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Feebates reduce global warming, save consumers cash: new report

May 20, 2007

The Automotive Analysis Division has just released Economic Analysis of Feebates to Reduce Greenhouse Gas Emissions from Light Vehicles for California, by AAD head Walter McManus.

Click here to download the executive summary.

Click here to download the full report.

The following is from the executive summary:

A growing majority of climate scientists are convinced that unless emissions are reduced, global warming would cause a number of adverse effects throughout the United States. In California, rising temperatures would reduce the snow pack in the Sierraラthe stateメs primary source of waterラand lead to less water for irrigating farms in the Central Valley. Global warming would increase the number of extreme heat days and greatly increase the risk of poor air quality across the state. Californiaメs 1,100 miles of coastline and coastal communities are vulnerable to rising sea levels. Concerted action could curb global warming, but all sectors would need to take immediate steps to reduce heattrapping pollution.

In California, the transportation sector consumes well over half the oil used statewide, and passenger cars and trucks emit 20 to 30 percent of the stateメs global warming pollution. Vehicles therefore are a central focus of the immediate action required to reduce global warming.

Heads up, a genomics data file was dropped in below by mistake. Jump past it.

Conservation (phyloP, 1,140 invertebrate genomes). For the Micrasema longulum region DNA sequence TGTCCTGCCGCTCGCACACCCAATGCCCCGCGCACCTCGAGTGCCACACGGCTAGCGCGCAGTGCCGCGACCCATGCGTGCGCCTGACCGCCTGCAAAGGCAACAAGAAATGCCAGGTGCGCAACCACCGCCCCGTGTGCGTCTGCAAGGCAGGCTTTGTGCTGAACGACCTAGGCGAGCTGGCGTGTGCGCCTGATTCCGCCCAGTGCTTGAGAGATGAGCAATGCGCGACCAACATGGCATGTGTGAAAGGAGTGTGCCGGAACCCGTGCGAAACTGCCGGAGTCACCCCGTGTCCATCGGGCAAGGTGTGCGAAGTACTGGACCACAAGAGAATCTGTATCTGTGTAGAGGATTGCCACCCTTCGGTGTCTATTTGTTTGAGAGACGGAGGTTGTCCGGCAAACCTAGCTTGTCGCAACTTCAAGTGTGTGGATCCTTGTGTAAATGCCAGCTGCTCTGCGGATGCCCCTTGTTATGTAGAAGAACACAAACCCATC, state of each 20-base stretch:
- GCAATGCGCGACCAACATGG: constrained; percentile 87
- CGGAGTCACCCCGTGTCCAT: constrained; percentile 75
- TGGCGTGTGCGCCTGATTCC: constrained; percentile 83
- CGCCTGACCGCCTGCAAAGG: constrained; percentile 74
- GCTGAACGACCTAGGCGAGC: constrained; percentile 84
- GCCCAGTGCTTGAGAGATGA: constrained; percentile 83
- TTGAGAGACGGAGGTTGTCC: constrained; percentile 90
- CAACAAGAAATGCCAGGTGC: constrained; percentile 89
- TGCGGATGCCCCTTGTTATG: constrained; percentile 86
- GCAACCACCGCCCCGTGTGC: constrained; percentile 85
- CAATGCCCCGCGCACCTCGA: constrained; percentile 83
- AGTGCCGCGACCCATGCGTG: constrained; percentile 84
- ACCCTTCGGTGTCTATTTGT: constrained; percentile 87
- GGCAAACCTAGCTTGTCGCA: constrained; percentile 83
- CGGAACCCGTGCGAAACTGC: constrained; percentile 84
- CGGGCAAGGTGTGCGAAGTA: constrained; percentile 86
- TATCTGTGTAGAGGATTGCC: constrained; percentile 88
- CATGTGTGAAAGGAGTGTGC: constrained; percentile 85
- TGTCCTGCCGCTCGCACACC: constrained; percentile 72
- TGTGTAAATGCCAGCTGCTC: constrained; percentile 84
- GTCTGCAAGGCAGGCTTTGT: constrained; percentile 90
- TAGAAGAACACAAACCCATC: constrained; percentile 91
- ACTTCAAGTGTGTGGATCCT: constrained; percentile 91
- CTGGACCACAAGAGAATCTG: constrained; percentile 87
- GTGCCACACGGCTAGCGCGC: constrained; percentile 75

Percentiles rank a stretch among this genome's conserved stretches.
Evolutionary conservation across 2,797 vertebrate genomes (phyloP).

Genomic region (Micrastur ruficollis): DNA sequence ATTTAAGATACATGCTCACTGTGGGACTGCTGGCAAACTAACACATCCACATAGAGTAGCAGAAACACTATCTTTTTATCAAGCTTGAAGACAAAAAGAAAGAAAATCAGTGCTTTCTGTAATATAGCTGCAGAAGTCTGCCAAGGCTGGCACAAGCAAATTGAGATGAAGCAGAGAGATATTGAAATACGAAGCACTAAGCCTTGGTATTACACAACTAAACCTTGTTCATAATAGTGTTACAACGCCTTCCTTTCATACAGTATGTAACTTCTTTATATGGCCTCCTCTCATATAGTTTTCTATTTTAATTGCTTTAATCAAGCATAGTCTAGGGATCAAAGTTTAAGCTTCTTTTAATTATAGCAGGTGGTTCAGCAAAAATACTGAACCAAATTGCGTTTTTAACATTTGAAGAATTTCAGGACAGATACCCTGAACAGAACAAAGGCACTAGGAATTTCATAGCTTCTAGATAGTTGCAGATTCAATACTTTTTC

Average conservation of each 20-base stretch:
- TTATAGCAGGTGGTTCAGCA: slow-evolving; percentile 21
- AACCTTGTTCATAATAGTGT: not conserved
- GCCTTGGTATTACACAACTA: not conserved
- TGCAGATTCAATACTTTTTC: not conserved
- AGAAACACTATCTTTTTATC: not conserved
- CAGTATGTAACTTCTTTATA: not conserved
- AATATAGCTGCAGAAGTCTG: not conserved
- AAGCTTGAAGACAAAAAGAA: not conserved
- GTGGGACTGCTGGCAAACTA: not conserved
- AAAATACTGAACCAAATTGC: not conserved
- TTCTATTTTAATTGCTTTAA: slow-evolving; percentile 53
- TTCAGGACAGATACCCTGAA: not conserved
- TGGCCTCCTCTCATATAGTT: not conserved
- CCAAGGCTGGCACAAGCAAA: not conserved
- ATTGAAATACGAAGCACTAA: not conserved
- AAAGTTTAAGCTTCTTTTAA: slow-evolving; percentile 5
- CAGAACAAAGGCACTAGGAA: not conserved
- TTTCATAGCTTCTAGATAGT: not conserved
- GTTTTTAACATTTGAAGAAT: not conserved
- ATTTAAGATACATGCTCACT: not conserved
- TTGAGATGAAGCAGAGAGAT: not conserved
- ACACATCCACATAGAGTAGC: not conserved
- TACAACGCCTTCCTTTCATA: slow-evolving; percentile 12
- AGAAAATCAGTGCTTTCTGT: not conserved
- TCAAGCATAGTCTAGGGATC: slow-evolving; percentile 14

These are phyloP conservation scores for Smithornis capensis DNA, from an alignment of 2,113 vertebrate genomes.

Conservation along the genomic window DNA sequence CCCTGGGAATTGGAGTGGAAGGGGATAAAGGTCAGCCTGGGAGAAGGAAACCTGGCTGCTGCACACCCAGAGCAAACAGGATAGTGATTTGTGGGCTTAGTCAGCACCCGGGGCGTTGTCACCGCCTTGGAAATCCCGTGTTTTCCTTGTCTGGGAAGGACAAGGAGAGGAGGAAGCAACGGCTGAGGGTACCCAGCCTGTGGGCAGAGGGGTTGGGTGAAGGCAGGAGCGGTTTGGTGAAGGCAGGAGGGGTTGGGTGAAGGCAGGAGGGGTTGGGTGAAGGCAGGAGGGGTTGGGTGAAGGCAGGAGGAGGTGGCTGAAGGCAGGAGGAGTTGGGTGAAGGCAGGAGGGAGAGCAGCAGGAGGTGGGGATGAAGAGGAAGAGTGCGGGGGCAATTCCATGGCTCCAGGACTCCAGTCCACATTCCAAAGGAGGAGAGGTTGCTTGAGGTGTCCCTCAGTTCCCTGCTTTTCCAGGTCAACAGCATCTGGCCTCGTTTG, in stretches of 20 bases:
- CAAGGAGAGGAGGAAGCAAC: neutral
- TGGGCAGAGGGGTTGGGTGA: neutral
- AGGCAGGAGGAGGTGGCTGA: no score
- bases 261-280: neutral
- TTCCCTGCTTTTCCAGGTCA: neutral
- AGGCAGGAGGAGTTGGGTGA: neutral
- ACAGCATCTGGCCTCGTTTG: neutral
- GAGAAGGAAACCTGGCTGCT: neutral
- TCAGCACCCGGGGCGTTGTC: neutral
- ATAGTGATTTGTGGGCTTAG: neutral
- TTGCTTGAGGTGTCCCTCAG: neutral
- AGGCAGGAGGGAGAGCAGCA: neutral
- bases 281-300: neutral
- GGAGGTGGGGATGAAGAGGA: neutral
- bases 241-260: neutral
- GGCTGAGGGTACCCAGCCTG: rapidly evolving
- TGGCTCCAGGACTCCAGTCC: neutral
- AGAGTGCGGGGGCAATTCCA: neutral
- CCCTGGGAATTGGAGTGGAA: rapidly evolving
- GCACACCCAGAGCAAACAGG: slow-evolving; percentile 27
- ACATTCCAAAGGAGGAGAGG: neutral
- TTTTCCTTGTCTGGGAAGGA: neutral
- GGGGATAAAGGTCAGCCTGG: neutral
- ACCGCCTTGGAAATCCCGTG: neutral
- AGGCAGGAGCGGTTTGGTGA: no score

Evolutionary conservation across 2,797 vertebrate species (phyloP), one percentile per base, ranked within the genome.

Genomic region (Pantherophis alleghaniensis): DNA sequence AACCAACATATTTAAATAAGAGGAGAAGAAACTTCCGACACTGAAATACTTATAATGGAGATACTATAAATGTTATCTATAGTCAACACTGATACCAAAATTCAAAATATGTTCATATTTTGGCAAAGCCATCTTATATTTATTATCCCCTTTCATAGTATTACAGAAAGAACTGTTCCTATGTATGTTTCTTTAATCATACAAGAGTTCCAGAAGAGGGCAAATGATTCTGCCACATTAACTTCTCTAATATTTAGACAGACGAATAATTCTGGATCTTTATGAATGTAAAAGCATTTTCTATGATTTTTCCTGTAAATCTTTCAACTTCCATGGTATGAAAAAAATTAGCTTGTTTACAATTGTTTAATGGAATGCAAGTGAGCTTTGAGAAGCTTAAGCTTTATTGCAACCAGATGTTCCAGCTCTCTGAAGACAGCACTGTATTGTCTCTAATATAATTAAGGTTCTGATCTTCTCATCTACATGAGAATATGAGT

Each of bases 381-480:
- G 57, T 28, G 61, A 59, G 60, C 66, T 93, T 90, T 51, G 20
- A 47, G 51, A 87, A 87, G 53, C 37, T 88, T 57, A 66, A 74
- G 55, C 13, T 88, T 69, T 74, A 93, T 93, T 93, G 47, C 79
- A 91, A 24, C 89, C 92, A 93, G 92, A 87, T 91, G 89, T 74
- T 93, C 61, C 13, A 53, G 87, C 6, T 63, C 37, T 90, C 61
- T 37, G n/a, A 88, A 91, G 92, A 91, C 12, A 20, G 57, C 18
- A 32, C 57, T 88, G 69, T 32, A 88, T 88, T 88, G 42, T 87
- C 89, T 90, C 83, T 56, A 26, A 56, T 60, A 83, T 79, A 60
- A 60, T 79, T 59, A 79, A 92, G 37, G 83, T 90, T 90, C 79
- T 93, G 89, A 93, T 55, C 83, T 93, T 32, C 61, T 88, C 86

The state of Californiaメs regulatory approach involves phasing in limits to average global warming emissions from passenger cars and trucks beginning in 2009 and culminating in 2016. This regulation is often called モPavley,ヤ after its author, Assemblywoman Fran Pavley.

The federal governmentメs approach provides tax incentives to buyers of hybrid vehicles, which emit significantly lower amounts of global warming pollution than most conventional vehicles. However, the hybrid incentive affects only a small portion of the vehicle market.

A third approach that could be used to enhance or replace existing regulations would be a feebates program. A feebates program creates a schedule of both fees and rebates that reflects the amount of global warming pollution that different vehicles emit. Purchasers of new vehicles that emit larger amounts of heat-trapping emissions pay a one-time surcharge at the point of purchase. These surcharges are then used to provide rebates to buyers of new vehicles that emit less pollution. A feebates program several advantages over other approaches:

ユMarket-oriented: A feebates program recognizes the power of price signals to
change consumer behavior. That is, incentives spur consumers to purchaseラand
manufactures to produceラcleaner vehicles.

ユSelf-financing: A feebates program can be designed so that the surcharges collected equal the rebates paid.

ユAffects entire market: A feebates program applies to all new vehiclesラclean and
dirtyラspurring a transformation of the entire market.

ユConsumer choice: A feebates program can be designed so that consumers have the
option to buy vehicles that carry no surcharge in each vehicle class, such as cars, trucks, sport utility vehicles (SUVs), and minivans.

This study explores the economic impacts on consumers and manufacturers of the existing Pavley regulation and a feebates program by analyzing four alternative scenarios, using information from 2002 as the base year.

Our findings show that a feebates program is an effective strategy to reduce global warming pollution by up to 25% more than Pavley alone. Also, under a feebates programs consumers will save thousands of dollars and retailers will see their revenue rise by as much as 6 percent.